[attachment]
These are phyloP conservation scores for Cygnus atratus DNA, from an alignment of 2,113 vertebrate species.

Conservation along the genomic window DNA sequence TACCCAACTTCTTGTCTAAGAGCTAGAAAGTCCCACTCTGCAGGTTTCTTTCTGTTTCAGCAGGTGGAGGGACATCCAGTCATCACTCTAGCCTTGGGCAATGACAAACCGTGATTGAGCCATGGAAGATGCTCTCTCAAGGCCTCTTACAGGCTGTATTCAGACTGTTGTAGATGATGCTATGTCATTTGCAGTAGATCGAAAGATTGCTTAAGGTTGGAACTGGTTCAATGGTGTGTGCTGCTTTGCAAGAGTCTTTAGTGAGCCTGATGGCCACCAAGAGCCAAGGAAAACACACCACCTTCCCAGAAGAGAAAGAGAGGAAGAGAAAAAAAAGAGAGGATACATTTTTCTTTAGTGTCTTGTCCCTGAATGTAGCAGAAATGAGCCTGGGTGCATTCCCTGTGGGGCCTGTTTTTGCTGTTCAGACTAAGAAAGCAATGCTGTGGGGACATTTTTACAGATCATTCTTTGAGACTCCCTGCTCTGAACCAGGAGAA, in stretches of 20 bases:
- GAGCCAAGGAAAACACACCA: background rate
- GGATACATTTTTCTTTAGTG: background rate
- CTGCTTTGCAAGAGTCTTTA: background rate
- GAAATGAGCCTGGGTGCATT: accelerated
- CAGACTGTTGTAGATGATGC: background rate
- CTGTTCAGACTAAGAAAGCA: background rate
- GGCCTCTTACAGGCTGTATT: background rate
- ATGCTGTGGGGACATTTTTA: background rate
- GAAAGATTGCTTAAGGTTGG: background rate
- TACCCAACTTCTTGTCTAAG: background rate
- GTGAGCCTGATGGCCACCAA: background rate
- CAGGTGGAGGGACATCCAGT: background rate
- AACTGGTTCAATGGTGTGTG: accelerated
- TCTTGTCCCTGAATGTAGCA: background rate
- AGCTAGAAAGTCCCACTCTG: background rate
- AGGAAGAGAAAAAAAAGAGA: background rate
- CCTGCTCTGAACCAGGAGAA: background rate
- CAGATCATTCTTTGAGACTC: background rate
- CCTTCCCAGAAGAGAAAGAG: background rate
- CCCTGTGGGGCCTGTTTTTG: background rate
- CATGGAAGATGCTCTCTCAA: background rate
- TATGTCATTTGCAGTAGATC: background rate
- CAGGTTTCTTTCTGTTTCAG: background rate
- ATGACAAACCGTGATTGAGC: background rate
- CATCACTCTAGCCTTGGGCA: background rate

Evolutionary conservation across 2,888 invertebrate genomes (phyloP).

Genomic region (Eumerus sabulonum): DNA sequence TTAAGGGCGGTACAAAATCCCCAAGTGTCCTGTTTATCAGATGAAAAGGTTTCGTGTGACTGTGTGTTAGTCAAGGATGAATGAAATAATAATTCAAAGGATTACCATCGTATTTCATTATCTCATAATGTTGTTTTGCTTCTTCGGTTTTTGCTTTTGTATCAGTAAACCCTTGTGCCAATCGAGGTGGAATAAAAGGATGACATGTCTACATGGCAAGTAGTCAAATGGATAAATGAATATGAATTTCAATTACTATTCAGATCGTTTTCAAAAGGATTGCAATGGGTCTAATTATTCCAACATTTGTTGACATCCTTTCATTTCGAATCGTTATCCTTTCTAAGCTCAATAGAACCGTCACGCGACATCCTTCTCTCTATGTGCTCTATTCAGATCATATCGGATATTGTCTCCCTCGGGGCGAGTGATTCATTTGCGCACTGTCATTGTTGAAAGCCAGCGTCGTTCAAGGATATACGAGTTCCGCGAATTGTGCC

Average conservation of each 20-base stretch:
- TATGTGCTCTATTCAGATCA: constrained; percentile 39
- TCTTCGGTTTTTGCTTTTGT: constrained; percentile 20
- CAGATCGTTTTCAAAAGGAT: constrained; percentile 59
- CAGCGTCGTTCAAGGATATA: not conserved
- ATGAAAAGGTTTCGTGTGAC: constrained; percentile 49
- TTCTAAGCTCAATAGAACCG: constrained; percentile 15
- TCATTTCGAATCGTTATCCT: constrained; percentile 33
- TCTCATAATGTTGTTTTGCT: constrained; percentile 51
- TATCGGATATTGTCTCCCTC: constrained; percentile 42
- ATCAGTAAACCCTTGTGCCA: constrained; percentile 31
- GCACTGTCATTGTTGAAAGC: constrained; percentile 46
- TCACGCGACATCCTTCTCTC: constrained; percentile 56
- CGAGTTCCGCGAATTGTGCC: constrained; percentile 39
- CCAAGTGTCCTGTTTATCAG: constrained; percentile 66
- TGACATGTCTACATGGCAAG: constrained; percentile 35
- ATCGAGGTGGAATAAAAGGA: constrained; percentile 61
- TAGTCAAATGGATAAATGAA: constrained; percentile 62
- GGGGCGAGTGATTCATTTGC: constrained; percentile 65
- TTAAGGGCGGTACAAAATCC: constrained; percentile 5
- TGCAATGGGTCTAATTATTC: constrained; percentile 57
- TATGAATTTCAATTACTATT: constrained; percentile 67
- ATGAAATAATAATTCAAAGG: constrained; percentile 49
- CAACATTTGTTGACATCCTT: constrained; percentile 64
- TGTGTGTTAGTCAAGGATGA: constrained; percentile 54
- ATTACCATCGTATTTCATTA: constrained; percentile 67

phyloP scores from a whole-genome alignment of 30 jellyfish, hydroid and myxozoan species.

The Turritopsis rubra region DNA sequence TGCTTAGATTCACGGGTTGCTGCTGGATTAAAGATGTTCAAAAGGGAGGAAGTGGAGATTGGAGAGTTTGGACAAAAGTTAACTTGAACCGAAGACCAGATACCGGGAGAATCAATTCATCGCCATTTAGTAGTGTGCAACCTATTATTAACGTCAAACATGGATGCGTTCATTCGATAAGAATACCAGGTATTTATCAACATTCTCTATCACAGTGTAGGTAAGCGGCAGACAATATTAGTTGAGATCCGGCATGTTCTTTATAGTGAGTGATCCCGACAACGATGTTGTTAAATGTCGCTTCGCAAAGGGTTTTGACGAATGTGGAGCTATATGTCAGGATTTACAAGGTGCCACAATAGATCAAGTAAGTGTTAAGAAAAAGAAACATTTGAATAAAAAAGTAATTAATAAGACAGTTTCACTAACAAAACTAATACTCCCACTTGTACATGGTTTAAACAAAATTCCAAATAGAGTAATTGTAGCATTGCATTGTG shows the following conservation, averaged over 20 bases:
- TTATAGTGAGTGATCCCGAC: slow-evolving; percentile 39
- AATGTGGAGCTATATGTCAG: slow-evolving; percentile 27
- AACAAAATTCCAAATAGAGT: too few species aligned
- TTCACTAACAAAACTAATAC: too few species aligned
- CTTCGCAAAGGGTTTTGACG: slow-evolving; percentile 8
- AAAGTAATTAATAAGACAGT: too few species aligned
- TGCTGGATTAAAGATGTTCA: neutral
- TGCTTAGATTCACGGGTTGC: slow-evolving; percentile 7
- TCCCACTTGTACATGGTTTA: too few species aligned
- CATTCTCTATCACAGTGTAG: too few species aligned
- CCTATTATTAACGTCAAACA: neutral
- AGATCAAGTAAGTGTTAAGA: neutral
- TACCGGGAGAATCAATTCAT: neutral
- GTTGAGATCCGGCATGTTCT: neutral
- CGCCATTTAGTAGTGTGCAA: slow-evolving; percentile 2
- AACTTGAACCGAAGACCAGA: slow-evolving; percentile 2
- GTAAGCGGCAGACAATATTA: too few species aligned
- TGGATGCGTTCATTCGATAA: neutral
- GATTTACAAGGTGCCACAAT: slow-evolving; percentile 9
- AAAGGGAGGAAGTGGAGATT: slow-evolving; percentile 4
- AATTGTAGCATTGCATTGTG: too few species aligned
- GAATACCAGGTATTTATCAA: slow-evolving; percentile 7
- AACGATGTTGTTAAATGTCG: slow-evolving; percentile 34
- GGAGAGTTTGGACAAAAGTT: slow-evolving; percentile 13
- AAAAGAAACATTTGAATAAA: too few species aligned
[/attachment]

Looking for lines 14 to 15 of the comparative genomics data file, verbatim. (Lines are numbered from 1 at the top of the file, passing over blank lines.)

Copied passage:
- CAGGTGGAGGGACATCCAGT: background rate
- AACTGGTTCAATGGTGTGTG: accelerated